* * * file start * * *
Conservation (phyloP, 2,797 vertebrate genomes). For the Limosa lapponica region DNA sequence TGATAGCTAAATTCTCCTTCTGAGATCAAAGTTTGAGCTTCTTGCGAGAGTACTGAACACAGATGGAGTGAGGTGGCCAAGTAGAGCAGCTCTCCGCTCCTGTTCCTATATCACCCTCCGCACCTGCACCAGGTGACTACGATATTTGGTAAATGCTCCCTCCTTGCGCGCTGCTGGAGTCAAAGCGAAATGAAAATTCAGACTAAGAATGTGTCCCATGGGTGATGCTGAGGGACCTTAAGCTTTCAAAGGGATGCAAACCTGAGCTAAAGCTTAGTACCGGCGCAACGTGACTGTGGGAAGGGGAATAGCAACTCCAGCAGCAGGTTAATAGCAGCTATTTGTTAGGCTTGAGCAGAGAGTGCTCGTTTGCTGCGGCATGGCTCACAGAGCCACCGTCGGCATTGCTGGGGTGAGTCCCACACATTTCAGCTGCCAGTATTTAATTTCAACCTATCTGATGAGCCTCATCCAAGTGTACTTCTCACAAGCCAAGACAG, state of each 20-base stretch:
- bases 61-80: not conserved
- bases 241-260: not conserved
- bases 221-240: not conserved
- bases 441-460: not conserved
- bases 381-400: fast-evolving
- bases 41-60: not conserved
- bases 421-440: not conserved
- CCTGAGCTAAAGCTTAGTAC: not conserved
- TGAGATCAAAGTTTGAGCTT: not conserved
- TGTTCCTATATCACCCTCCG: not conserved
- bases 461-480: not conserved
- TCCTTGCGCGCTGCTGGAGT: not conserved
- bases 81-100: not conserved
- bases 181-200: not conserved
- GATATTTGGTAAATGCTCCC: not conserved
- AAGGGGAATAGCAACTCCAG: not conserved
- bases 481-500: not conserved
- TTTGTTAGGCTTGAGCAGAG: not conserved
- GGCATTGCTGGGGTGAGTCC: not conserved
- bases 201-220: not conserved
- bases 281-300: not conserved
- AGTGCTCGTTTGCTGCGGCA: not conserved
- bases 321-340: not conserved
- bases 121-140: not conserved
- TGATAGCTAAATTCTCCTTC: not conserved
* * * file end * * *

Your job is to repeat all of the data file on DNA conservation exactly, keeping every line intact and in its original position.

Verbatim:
Conservation (phyloP, 2,797 vertebrate genomes). For the Limosa lapponica region DNA sequence TGATAGCTAAATTCTCCTTCTGAGATCAAAGTTTGAGCTTCTTGCGAGAGTACTGAACACAGATGGAGTGAGGTGGCCAAGTAGAGCAGCTCTCCGCTCCTGTTCCTATATCACCCTCCGCACCTGCACCAGGTGACTACGATATTTGGTAAATGCTCCCTCCTTGCGCGCTGCTGGAGTCAAAGCGAAATGAAAATTCAGACTAAGAATGTGTCCCATGGGTGATGCTGAGGGACCTTAAGCTTTCAAAGGGATGCAAACCTGAGCTAAAGCTTAGTACCGGCGCAACGTGACTGTGGGAAGGGGAATAGCAACTCCAGCAGCAGGTTAATAGCAGCTATTTGTTAGGCTTGAGCAGAGAGTGCTCGTTTGCTGCGGCATGGCTCACAGAGCCACCGTCGGCATTGCTGGGGTGAGTCCCACACATTTCAGCTGCCAGTATTTAATTTCAACCTATCTGATGAGCCTCATCCAAGTGTACTTCTCACAAGCCAAGACAG, state of each 20-base stretch:
- bases 61-80: not conserved
- bases 241-260: not conserved
- bases 221-240: not conserved
- bases 441-460: not conserved
- bases 381-400: fast-evolving
- bases 41-60: not conserved
- bases 421-440: not conserved
- CCTGAGCTAAAGCTTAGTAC: not conserved
- TGAGATCAAAGTTTGAGCTT: not conserved
- TGTTCCTATATCACCCTCCG: not conserved
- bases 461-480: not conserved
- TCCTTGCGCGCTGCTGGAGT: not conserved
- bases 81-100: not conserved
- bases 181-200: not conserved
- GATATTTGGTAAATGCTCCC: not conserved
- AAGGGGAATAGCAACTCCAG: not conserved
- bases 481-500: not conserved
- TTTGTTAGGCTTGAGCAGAG: not conserved
- GGCATTGCTGGGGTGAGTCC: not conserved
- bases 201-220: not conserved
- bases 281-300: not conserved
- AGTGCTCGTTTGCTGCGGCA: not conserved
- bases 321-340: not conserved
- bases 121-140: not conserved
- TGATAGCTAAATTCTCCTTC: not conserved